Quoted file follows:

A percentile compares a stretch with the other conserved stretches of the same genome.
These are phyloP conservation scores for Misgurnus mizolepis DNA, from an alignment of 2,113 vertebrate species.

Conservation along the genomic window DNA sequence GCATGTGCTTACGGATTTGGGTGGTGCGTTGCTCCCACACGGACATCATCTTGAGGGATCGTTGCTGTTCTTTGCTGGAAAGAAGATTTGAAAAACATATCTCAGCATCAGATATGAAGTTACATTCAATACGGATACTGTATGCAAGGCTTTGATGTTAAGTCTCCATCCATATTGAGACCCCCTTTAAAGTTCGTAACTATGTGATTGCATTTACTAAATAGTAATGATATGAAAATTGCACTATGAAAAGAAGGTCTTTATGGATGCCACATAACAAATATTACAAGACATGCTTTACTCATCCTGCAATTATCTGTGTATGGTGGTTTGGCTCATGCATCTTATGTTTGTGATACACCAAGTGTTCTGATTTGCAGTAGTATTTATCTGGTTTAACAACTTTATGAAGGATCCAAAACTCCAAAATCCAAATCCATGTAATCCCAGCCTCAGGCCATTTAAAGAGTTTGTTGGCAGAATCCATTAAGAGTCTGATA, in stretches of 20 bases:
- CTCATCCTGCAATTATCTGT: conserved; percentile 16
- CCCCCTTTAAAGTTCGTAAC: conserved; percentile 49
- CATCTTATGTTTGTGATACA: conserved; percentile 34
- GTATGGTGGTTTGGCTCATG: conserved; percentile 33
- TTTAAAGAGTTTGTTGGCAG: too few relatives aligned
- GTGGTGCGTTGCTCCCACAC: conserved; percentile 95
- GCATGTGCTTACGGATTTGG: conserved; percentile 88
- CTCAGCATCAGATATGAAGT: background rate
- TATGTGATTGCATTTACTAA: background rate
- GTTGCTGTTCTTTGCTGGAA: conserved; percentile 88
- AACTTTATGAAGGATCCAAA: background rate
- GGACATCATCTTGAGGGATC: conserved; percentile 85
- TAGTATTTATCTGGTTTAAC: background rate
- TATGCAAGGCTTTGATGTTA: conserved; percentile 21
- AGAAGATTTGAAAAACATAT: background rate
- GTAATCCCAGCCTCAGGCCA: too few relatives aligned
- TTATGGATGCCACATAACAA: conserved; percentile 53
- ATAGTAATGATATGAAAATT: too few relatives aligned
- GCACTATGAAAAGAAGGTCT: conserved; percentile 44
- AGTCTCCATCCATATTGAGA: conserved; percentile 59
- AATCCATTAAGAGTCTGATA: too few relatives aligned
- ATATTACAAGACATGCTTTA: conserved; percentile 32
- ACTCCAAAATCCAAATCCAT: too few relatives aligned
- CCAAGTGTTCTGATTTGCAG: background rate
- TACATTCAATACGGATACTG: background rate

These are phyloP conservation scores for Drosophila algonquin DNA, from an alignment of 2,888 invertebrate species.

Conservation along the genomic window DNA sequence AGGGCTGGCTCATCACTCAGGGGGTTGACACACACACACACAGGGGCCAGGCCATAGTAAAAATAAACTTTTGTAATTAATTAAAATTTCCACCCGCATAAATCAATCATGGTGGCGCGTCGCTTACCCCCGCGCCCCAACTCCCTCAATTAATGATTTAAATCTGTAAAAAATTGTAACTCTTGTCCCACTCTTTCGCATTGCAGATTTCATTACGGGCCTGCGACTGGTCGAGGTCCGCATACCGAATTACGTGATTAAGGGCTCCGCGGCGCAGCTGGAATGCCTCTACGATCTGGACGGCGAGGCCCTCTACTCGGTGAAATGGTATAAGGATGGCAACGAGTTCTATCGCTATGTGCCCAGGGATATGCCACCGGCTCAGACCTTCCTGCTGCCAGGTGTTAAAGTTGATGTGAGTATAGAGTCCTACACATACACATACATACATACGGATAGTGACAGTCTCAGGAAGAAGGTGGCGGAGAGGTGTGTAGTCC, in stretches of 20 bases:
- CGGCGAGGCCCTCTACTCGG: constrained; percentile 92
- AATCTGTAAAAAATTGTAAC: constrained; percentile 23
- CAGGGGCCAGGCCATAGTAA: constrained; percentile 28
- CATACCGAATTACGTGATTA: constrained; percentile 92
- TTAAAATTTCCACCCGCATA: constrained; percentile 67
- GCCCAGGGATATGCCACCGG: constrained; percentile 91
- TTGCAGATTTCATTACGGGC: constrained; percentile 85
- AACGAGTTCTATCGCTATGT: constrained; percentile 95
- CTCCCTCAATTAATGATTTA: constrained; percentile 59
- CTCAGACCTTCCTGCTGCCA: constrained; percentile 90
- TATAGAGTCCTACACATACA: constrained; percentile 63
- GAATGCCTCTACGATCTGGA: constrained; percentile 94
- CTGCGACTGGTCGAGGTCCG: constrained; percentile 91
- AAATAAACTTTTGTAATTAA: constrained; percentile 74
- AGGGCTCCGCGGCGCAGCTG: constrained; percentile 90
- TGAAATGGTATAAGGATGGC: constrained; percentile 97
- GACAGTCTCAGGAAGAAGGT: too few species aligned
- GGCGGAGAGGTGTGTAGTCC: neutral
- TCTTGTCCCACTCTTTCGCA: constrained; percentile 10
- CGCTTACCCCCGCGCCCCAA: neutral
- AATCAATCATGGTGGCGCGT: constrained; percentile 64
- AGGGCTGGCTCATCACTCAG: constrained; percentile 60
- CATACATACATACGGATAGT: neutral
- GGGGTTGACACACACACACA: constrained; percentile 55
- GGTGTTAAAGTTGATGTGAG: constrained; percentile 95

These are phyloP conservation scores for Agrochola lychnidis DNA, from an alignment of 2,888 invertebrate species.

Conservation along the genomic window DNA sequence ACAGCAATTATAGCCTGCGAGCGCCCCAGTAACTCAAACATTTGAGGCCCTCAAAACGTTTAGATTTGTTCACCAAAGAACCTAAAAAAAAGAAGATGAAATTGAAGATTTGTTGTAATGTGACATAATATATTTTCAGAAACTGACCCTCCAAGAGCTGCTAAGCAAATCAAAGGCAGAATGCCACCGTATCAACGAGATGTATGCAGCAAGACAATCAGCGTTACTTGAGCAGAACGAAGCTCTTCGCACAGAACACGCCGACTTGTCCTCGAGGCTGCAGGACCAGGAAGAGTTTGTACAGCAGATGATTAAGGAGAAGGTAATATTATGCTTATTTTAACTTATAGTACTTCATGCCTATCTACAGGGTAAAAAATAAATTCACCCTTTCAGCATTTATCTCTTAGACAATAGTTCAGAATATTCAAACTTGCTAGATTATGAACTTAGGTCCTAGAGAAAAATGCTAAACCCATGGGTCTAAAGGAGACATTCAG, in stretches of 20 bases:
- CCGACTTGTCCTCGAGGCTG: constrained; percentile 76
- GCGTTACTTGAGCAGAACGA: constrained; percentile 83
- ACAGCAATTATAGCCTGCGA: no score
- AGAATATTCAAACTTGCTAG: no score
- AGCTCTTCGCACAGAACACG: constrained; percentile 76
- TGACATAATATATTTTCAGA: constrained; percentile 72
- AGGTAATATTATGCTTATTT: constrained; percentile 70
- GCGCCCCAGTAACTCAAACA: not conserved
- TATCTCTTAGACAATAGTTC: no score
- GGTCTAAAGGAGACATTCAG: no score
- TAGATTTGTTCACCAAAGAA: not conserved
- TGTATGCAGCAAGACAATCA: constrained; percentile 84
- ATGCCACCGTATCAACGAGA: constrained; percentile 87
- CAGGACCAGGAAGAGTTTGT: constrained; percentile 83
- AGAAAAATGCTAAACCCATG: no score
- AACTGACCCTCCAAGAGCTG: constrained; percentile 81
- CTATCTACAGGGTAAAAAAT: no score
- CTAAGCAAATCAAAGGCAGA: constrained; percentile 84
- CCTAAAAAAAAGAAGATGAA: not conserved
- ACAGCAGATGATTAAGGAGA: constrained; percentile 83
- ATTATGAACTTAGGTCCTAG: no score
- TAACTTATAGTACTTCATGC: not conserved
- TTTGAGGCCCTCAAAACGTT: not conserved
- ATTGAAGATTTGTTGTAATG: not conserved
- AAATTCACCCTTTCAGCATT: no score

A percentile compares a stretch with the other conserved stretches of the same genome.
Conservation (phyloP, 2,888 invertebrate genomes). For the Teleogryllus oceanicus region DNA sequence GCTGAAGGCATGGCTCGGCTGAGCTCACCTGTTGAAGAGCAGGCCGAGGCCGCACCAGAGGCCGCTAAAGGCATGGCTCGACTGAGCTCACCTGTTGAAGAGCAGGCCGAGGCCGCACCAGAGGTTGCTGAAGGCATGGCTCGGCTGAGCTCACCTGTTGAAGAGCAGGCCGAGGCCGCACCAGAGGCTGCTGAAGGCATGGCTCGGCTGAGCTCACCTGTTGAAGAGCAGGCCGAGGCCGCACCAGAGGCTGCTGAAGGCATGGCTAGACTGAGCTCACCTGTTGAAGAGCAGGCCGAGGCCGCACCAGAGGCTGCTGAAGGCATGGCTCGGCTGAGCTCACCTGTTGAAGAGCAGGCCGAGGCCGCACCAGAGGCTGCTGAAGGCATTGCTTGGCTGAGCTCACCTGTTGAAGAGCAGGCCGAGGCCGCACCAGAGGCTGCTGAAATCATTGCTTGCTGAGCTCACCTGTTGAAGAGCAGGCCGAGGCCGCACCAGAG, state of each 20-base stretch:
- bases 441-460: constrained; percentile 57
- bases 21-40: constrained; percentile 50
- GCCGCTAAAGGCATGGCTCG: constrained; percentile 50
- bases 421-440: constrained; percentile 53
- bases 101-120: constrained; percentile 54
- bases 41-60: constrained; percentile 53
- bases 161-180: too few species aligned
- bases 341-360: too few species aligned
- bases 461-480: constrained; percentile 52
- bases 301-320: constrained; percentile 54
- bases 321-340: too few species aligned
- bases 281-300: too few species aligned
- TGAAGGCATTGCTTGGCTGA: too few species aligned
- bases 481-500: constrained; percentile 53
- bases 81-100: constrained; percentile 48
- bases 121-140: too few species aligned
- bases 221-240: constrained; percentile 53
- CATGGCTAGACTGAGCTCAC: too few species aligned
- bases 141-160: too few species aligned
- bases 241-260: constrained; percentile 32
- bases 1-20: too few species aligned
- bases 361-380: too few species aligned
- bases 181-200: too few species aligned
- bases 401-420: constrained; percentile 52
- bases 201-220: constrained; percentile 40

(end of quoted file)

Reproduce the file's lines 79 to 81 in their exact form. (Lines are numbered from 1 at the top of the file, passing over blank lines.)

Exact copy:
- TAACTTATAGTACTTCATGC: not conserved
- TTTGAGGCCCTCAAAACGTT: not conserved
- ATTGAAGATTTGTTGTAATG: not conserved